Inferior infarction and Dressler's syndrome

Tracing
N° 55
Library
Patient
83-year-old man with an anterior infarction 10 years earlier, hospitalized 48 hours after the onset of typical chest pain; troponin peak on hospital arrival is high, the following electrocardiogram is recorded;
Inferior infarction and Dressler's syndrome
Inferior infarction and Dressler's syndrome
Comments

This patient presented an inferior infarction examined belatedly and without possible reperfusion followed by a Dressler’s syndrome a few weeks after the patient's discharge with the presence of moderate left pleural effusion, pericardial effusion and hyperleukocytosis. Anti-inflammatory treatment allowed eliminating the symptomatology.

Dressler’s syndrome initially described in 1956 corresponds to a complication occurring in post-infarction. Since the introduction of fibrinolytic therapy and angioplasty in the acute phase, its incidence has considerably decreased. Indeed, a rapid reperfusion allows to limit the extension of the necrosis. Dressler's syndrome is more frequent in instances of extensive infarction and late reperfusion. This complication usually occurs after a few weeks of latency (usually between 2 and 5 weeks) in the aftermath of a major infarction. Dressler’s syndrome is typically manifested by a resurgence of chest pain exacerbated at inspiration associated with: fever, cough, pericardial friction (less common), a biological inflammatory syndrome (hyperleukocytosis, increased SR and CRP), a pleural effusion most often left-sided, and a possible moderate pericardial effusion. The occurrence of tamponade in this setting is rare. The underlying pathophysiological mechanism is not clearly established although an autoimmune mechanism may explain the occurrence of symptomatology after a latency phase.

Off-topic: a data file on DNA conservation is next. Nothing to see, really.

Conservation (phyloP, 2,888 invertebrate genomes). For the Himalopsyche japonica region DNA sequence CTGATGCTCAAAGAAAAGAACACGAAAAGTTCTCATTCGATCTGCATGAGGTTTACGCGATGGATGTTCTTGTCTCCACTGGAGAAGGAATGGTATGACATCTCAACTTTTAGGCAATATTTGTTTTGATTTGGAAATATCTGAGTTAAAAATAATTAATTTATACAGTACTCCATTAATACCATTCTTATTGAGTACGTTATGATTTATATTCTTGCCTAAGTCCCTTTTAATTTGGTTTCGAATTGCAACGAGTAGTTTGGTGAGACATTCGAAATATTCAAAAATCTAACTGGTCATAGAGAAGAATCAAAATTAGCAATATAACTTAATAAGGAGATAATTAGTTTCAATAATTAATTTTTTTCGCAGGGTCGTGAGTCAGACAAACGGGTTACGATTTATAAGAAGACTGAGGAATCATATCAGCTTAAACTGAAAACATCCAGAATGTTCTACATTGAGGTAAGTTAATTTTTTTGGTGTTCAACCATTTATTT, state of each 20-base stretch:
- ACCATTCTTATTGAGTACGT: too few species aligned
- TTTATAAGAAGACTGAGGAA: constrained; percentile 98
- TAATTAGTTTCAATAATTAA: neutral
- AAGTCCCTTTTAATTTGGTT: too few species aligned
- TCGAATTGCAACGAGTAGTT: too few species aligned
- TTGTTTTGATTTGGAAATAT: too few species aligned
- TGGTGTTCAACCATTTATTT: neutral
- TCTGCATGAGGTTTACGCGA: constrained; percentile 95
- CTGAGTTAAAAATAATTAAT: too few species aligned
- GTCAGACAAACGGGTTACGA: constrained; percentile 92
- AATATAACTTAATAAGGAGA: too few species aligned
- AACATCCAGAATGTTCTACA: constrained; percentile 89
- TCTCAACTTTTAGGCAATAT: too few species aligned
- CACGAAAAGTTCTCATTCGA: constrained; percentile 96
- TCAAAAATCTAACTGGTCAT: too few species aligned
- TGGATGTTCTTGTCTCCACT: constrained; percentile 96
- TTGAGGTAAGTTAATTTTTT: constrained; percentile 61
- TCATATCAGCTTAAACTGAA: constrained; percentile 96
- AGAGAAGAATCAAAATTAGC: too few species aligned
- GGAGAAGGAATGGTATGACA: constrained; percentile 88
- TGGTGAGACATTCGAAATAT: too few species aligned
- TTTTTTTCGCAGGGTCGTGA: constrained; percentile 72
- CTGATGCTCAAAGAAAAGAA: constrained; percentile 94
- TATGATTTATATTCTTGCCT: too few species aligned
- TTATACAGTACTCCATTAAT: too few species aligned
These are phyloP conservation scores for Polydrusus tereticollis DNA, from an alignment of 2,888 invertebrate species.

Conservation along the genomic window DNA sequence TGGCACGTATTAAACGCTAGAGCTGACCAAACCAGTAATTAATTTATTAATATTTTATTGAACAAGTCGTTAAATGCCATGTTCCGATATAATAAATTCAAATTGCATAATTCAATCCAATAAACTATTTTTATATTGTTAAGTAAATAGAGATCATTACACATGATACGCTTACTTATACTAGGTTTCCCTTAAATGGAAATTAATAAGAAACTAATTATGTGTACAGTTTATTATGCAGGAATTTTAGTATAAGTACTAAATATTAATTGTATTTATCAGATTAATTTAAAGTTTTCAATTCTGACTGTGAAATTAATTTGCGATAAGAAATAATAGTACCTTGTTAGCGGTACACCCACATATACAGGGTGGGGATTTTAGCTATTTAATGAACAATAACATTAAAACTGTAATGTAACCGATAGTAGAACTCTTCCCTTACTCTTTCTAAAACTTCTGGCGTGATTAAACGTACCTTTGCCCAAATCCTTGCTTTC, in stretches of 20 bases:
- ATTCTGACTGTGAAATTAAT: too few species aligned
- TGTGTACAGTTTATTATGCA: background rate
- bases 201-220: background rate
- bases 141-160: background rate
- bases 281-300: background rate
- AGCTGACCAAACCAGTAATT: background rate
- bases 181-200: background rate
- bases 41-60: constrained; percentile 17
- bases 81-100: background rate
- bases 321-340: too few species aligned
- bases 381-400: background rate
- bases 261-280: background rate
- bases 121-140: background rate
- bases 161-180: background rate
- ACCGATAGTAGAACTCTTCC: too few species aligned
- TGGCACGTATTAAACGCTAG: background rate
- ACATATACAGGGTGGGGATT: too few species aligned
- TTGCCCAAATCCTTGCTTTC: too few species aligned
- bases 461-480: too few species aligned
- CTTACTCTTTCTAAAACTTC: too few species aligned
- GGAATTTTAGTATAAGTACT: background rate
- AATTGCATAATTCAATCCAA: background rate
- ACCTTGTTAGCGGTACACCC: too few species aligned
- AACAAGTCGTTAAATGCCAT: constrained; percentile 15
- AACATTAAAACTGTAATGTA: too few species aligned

The electrocardiogram can reveal the usual signs of pericarditis even if the diagnosis can be rendered difficult by the concomitant changes in relation to the post-infarction. A widespread T-wave inversion is probably the most frequent sign.

Evolution is most often spontaneously favorable although with a possible risk of recurrence in the following weeks. Therapeutic management is largely empirical and is based on the introduction of non-steroidal anti-inflammatory drugs or large-dose aspirin. Corticosteroid therapy or colchicine therapy may be considered for resistant or recurrent forms. 

Epigraph
Dressler’s syndrome corresponds to a pericarditis occurring a few weeks after an extensive infarction. Its incidence has considerably decreased since the development of reperfusion techniques. It should nevertheless be evoked in a non-reperfused or late-reperfused patient with typical symptomatology.